Collagen (COL) peptide (5-FAM)

Détails pour le produit réf. ABIN6952240
Nom de la protéine
This Collagen peptide is labeled with 5-FAM.
BioImaging (BI), Immunofluorescence (IF), Immunohistochemistry (IHC), SDS-PAGE (SDS)
Fonction Collagen Hybridizing Peptide, 5-FAM Conjugate (F-CHP)
Specificité CHP binds to the unfolded triple-helical chains of all collagen types (e.g., I, II, III, IV, etc)
Attributs du produit The Collagen Hybridizing Peptide (CHP) is a synthetic peptide that can specifically bind to such denatured collagen strands through hydrogen bonding, both in histology, in vivo, and in vitro (3D cell culture). By sharing the structural motif and the Gly-X-Y repeating sequence of natural collagen, CHP has a strong capability to hybridize with denatured collagen strands, in a fashion that is similar to a DNA fragment annealing to its complimentary DNA strand during PCR. CHP is an extremely specific probe for unfolded collagen molecules: it has negligible affinity to intact collagen molecules due to the lack of binding sites, it is also inert towards non-specific binding because of its neutral and hydrophilic nature.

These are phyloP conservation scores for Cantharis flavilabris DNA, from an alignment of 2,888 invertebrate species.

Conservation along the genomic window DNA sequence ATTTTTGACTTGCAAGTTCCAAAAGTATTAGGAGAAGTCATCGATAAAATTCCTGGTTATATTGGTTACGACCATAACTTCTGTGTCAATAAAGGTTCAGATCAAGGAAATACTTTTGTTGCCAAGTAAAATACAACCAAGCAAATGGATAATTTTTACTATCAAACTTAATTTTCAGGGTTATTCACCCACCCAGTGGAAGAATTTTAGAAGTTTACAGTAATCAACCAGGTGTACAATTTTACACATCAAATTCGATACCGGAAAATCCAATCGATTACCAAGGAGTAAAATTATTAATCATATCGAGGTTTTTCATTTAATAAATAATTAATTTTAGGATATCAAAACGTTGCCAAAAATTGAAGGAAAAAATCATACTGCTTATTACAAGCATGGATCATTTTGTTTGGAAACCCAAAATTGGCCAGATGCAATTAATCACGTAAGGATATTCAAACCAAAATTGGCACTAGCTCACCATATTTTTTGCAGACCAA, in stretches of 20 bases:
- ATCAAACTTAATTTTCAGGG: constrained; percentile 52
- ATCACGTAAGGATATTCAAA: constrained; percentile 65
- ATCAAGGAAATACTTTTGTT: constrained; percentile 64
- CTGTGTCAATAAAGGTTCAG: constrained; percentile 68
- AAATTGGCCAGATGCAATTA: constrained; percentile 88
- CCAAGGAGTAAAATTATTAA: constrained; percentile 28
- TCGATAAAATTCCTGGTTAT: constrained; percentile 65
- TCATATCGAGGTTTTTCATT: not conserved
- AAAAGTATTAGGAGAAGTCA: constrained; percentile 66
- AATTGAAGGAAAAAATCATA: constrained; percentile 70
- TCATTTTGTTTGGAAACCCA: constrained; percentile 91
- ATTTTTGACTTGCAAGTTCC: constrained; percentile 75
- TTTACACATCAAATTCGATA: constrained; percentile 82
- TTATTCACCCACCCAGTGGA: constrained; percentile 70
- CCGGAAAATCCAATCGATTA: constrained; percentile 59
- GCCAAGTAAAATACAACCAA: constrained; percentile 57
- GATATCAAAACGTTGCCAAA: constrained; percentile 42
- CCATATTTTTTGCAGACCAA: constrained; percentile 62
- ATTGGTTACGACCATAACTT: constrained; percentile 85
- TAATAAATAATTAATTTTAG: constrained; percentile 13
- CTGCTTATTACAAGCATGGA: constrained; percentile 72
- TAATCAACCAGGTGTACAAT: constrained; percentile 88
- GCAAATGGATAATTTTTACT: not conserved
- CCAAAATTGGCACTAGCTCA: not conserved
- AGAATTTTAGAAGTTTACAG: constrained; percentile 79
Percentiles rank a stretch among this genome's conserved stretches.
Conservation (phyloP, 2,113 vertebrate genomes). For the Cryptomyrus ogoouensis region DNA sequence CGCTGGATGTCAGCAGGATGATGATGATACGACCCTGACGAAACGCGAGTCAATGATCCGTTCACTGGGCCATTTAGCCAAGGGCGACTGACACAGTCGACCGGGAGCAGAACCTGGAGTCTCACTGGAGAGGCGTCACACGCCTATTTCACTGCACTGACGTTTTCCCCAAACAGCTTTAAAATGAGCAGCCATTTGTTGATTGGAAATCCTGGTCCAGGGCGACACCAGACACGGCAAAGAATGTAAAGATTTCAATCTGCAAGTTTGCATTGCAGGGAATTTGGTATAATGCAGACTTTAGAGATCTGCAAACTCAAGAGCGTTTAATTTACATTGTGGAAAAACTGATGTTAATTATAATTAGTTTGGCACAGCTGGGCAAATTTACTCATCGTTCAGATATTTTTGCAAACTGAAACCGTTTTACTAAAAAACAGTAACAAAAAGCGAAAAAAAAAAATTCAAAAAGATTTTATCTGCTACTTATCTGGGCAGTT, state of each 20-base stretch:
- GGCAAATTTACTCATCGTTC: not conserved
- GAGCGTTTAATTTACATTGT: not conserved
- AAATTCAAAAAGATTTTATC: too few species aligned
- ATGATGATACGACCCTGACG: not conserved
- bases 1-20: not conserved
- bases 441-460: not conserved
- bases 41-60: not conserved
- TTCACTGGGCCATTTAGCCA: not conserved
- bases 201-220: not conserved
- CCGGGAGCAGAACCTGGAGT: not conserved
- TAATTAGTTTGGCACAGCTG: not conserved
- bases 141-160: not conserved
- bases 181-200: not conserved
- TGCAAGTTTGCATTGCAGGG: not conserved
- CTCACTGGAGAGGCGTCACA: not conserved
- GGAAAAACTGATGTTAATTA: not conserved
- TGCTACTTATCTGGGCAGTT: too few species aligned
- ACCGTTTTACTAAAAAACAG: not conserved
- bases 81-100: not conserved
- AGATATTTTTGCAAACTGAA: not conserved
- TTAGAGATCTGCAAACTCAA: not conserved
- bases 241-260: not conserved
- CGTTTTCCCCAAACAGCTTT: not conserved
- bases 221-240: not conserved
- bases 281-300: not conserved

Collagen is the major building block of all load-bearing tissues including tendon, ligament, cornea, cartilage and bone. It was recently found that unfolding of the collagen triple helix can occur during mechanical damage to connective tissues, and that CHP can specifically detect and localize such mechanically unfolded collagen molecules in situ, enabling understanding of the mechanical behavior and damage mechanism of these tissues at the molecular level.

Collagen is also one of the most widely used natural scaffold materials for regenerative medicine. The process of harvesting native extracellular matrix (ECM) by removing cells from animal tissues (i.e., decellularization) may alter the collagen structure and negatively affect the mechanical property and regenerative capacity of the ECM materials. CHP enables assessment of the structural integrity of collagen molecules within these processed matrices, and can facilitate optimization of the decellularization protocols. Additionally, CHP can be used in several biochemical assays, such as in-gel Western blot, for identification and quantification of collagen content in a biological sample.

The collagen hybridizing peptide (CHP) is a novel and unique peptide that specifically binds unfolded collagen chains, both in vitro and in vivo. By sharing the Gly-X-Y repeating sequence of natural collagen, CHP has a strong capability to hybridize with denatured collagen chains by reforming the triple helical structure, in a fashion similar to DNA fragments annealing to complementary DNA strands. CHP is extremely specific: it has negligible affinity to intact collagen molecules due to lack of binding sites, and it is inert towards non-specific binding because of its neutral and hydrophilic nature.